Quick note from Sam: this is a guest blog by IAN FARQUHAR. Ian is a senior, technical executive in our Australian offices with tremendous exposure to what RSA customers experience and with a great technical background and history. He is a joy to work with, and I know you’ll like his voice and what he has to say about Layer 8 and above. With that, I’ll let Ian take it from here…
Engineering Security Solutions at Layer 8 and Above
by Ian Farquhar
Figure one below is based on a real tool. The name has been changed to protect the guilty, but it’s not the only tool which asks users questions like this:
Tools which help by “dumbing it down” actually makes the problem worse:
Finally, here’s the actual dialog box the user is responding to:
Ok, yes, I am being facetious here. But only a little.
(Kudos to the folks at Atomsmasher for their cool dialog box creator webpage which I used to make the above. See http://atom.smasher.org/error/.)
Many years ago, I came across a comment in a support call log which concluded “Fault isolated in Layer 8.” I asked for clarification. “User error,” I was told smugly, by the call log’s author. I also remembered an old acronym from more than a decade before: PICNIC. “Problem In Chair, Not In Computer.”
It’s a truism in computer security that users are bad at analysing information security risk. In this blog, I am going to suggest that many if not most users are making sensible and comprehensive risk judgements, and the fault lies with security architectures which focus solely on technology. Let me argue this by example:
Bob has been told by his boss to write a sensitive company file onto a USB stick. Bob knows that this is frowned upon by IT, and somewhere in that 150+ pages of security policy he vaguely recalls agreeing to when he joined the company, it might even be banned.
Choice 1: Bob can refuse, and tell the boss he can’t do it, because it “might” be against company policy.
Choice 2: Bob can invest a couple of hours finding the security policy, reading it, understanding it, and then applying it to this situation and saying no to the boss.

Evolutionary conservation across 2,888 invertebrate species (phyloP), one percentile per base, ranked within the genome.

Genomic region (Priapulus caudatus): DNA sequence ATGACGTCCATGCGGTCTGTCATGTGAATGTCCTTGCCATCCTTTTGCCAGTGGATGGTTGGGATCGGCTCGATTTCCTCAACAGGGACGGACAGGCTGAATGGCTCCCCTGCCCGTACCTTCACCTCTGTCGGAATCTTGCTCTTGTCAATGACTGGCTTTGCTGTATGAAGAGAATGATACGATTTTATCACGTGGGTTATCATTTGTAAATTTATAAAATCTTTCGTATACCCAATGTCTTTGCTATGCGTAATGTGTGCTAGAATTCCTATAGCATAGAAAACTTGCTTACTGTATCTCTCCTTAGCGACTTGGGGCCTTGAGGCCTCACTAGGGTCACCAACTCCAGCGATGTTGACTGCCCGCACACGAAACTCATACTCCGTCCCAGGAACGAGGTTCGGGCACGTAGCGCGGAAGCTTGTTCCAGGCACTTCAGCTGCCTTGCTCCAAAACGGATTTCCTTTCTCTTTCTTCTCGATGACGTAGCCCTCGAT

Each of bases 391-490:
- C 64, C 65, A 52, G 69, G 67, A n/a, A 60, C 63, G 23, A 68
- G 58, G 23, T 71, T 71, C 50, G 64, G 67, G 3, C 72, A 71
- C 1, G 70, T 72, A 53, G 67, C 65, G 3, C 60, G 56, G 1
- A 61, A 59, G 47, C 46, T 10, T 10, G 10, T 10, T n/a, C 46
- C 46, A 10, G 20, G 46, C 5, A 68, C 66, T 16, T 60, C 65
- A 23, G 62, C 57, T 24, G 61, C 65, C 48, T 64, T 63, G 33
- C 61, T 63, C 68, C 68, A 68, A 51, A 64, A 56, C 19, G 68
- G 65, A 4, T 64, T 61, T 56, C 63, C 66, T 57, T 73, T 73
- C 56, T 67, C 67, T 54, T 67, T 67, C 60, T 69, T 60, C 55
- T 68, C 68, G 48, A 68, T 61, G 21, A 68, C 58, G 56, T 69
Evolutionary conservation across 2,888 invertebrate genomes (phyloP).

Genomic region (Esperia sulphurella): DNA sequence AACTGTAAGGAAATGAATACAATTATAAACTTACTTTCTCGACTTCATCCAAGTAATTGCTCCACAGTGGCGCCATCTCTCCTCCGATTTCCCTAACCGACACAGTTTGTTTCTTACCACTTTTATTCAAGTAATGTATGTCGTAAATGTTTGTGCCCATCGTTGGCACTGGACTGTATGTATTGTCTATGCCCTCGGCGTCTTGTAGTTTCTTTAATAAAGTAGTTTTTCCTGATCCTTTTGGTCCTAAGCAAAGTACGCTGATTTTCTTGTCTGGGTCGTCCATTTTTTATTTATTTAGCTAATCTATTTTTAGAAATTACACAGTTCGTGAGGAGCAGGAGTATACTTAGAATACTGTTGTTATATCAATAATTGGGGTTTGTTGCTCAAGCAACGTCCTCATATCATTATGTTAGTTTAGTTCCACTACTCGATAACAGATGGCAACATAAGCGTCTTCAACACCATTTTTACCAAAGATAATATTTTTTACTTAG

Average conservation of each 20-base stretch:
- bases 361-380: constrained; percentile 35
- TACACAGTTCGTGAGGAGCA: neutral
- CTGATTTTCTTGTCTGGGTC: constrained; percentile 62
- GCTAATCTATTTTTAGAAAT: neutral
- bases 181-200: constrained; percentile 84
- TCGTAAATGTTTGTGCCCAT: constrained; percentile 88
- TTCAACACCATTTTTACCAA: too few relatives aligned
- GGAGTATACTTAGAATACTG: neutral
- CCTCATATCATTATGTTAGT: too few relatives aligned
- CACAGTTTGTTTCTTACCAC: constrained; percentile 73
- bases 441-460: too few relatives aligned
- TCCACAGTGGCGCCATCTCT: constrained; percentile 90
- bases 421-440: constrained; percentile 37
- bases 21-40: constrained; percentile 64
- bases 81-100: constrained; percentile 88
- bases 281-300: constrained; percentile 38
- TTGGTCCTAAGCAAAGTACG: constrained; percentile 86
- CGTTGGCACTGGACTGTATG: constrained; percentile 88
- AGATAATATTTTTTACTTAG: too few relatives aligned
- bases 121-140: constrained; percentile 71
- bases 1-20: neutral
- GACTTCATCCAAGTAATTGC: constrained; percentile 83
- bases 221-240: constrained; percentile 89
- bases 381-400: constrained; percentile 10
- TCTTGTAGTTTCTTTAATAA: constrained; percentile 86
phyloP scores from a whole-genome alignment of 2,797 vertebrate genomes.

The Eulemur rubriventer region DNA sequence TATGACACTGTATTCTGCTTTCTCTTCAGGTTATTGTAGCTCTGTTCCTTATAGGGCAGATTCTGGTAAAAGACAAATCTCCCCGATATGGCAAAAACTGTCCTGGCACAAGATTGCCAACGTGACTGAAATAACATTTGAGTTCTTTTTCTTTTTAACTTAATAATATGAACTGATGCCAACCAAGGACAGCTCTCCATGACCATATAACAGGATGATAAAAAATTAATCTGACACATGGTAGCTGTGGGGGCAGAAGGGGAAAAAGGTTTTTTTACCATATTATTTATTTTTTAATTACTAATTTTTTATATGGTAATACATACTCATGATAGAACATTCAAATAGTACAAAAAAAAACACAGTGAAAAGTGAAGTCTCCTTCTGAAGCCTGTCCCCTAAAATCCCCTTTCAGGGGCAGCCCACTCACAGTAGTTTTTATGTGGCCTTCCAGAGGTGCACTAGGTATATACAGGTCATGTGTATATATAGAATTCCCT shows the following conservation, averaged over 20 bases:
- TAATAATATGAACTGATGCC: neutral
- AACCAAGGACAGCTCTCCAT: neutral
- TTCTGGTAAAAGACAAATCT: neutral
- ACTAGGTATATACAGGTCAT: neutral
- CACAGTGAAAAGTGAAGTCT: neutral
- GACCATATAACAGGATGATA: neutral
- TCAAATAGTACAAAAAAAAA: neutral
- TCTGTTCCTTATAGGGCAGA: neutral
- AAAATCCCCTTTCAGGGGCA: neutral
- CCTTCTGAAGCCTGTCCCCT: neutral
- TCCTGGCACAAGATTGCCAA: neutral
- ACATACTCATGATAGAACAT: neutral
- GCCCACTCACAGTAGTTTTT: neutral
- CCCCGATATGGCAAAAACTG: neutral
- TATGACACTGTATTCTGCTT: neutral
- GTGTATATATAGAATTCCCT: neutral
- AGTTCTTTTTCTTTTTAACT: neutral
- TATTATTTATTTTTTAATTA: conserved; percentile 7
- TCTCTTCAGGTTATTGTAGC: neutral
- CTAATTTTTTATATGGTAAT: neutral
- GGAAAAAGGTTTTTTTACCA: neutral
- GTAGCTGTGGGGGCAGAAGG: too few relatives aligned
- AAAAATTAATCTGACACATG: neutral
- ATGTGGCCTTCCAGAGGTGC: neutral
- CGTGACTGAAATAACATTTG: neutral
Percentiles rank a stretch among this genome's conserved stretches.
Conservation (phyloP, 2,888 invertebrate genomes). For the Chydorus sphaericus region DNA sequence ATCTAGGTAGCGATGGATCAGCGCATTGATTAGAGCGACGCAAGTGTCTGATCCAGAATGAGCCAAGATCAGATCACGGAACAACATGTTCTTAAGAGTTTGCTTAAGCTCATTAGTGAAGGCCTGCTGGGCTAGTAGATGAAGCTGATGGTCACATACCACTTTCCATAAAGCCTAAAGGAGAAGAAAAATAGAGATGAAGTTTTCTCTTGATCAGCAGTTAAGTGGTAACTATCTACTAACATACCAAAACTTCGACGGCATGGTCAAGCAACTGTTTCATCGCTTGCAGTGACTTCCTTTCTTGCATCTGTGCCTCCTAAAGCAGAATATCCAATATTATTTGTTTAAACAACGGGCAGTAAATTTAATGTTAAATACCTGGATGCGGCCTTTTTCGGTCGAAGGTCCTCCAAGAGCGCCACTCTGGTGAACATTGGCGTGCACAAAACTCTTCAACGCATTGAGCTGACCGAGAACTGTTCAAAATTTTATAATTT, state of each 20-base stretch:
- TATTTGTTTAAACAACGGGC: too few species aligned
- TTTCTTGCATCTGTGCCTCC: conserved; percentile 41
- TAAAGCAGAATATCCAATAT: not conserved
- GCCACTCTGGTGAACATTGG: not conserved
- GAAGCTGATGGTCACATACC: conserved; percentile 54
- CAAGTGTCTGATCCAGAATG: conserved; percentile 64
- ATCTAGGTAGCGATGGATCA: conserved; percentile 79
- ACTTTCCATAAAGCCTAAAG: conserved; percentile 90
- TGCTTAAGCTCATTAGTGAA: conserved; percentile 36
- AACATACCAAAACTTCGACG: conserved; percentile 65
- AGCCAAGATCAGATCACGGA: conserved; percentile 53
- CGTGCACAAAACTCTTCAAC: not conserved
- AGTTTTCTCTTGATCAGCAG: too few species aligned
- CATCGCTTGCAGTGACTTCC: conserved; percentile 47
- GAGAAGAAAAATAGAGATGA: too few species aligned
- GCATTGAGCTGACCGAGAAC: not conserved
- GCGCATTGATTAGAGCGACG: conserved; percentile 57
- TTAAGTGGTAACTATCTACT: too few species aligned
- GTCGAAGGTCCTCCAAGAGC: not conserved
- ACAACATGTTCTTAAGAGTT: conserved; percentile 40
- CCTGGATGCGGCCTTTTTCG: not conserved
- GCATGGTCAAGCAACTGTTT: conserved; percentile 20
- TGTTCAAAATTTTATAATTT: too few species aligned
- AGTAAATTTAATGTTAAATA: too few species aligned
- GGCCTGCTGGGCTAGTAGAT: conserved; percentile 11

Choice 3: Bob recalls that he’s never actually heard of anyone getting disciplined for breaking the policy, that IT probably won’t know even if he did, that he has a lot of things to do that afternoon. Bob decides just to do as his boss asks.
With the possible exception of government and military/intelligence operations, few organisations aggressively enforce IT security policies. Furthermore, employment confidentiality laws in many legal jurisdictions make it very difficult to publicize disciplinary actions taken against employees over IT security breaches, so even if they’re happening, few people know.
Looking personally at all options, Bob’s biggest risk vector is disappointing his boss, who writes his performance review and can probably fire him. Options (1) and (2) both disappoint his boss, so (3) is unquestionably the rational choice from Bob’s point of view.
In a recent editorial, Bruce Schneier looks at this problem from the policy perspective, but arrives at the same conclusion, and suggests that strong policy enforcement is the solution.
As security professionals, we have historically tended to design our controls into technology. We are most comfortable engineering solutions between layers 1 and 7 of the OSI stack, or solutions which work within the confines of the computer, and don’t extend to the occupant of the chair.